Questions to ask a prospective occupational therapist

When you’re choosing an occupational therapist, you’ll need to tell them specific details about yourself. This helps you and them decide whether your needs and their expertise are a good fit.

To make sure you cover what’s important, it’s clever to prepare a few points and have a set of questions ready to ask them.

Tell them about yourself

Some key elements you’ll want to communicate are:

  • This is my diagnoses
  • These are my specific needs
  • This is what I’d like to achieve with mobility equipment
  • These are my overall goals

Then you can use these points to move on to important questions. Below are some preliminary questions you may want to ask to ensure the right match, and of course you can add your own.

Client asks and answers questions

Questions for them

  1. Experience. What experience or exposure do you have to support me? If they’ve significant experience with people who are in a similar position to you then they’re more likely to provide you with appropriate support. The same goes if they undertake ongoing training and/or are active members of their industry.
  2. Duration. How long is the occupational therapy functional assessment going to take? This assessment needs to be thorough. Anything less than two hours is too little. An ideal is at least three to five hours. If an OT plans to take one or two hours then it may be they’re just trying to be prescriptive in their approach. It means they’re not really spending the time to get to know and understand your needs. And the greater the complexity, the more time is needed for the assessment. The initial assessment will be the foundation of decisions and solutions. So an OT should allow adequate time for it.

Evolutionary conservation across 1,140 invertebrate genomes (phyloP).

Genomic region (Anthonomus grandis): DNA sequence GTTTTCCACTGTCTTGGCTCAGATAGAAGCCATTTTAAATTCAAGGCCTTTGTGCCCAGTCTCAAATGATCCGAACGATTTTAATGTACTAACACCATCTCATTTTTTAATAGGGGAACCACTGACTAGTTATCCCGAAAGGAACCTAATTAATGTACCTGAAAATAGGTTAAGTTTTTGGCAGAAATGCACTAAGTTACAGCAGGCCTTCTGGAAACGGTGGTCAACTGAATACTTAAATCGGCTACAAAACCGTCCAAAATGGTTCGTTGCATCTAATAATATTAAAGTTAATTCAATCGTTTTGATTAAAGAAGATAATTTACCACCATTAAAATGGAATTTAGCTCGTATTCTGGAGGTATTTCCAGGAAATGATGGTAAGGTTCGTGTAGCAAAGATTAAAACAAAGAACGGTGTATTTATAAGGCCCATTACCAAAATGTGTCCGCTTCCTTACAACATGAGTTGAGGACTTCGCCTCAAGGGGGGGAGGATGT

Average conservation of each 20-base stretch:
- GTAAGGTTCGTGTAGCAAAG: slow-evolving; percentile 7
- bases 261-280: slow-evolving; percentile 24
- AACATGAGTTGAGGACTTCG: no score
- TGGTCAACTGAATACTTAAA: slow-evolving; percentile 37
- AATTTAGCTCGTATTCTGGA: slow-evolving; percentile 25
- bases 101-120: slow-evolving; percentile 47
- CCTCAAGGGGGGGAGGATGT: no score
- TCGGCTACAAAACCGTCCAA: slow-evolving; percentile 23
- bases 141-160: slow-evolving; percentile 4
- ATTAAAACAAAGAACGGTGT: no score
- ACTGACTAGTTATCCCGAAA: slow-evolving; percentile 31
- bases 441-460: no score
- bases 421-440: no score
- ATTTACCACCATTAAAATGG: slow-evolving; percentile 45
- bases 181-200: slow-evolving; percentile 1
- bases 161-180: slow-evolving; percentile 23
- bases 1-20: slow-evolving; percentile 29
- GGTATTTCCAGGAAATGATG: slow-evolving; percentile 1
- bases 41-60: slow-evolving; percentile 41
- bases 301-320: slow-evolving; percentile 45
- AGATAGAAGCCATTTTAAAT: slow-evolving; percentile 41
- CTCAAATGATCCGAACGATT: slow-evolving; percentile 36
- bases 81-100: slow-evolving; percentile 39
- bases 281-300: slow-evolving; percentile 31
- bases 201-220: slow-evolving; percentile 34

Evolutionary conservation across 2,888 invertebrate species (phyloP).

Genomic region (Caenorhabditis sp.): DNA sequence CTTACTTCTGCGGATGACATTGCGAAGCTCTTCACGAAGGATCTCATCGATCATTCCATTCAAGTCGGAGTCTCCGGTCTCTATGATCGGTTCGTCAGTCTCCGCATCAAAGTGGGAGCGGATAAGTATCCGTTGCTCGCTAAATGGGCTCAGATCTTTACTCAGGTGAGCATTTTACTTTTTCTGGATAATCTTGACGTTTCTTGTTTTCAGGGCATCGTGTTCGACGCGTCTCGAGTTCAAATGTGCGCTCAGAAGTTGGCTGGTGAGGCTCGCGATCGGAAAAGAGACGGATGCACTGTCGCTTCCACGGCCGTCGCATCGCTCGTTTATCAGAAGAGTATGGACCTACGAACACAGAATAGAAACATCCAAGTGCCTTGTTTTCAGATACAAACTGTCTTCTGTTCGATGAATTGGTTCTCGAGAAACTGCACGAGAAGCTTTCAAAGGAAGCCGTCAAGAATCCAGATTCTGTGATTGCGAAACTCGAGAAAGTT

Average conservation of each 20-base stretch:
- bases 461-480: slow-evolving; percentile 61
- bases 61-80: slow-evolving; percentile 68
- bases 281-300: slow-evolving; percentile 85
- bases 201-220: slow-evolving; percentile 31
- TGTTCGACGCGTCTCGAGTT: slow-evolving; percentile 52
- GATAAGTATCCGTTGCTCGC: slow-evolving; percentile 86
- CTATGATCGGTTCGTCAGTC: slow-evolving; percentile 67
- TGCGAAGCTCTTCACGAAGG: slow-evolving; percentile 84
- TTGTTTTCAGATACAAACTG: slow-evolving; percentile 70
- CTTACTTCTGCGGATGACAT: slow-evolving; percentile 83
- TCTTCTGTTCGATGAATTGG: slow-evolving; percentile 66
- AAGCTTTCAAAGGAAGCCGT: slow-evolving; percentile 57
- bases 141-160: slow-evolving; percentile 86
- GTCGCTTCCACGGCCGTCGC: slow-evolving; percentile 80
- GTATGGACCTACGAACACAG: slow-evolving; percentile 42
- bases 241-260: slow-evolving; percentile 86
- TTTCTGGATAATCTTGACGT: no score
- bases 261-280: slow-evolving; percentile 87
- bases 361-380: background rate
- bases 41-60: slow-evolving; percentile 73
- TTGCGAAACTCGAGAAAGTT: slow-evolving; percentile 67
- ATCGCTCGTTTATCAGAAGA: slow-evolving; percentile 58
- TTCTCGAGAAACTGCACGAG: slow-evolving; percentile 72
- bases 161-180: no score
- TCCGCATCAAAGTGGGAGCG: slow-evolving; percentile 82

3. Place. Where will the assessments take place? If the occupational therapist encourages you to come to their facility it could be a red flag. In most circumstances, the OT needs to go into the client’s environment to fully understand their needs. This helps ensure the end solution will provide the correct support.

Once you choose an occupational therapist you’ll enter into the assessment phase where they help guide you through the best solutions to meet your needs and goals. This could be scripting a wheelchair, for example, or choosing disability converted car driving controls.

Find out what to expect in your driver trained occupational therapist assessment.

Protecting your mobility equipment

Once you’ve experienced working with an occupational therapist and getting the right mobility equipment or assistive tech, you won’t want to be without it. That’s why Blue Badge Insurance offers reliable, quality and affordable wheelchair insurance, mobility scooter insurance and disability car insurance.

These plans will help to pay the bills when your car, wheelchair or scooter break or get damaged or stolen. This means you’ll get them repaired (or replaced) as fast as possible.

We’ve also now added assistance dogs insurance and companion animal pet insurance to our product suite. If your pet helps you be more independent and they need medical care your plan will help pay the costs. Click below to contact us today to find out about our discounts so you can start your plan sooner than later.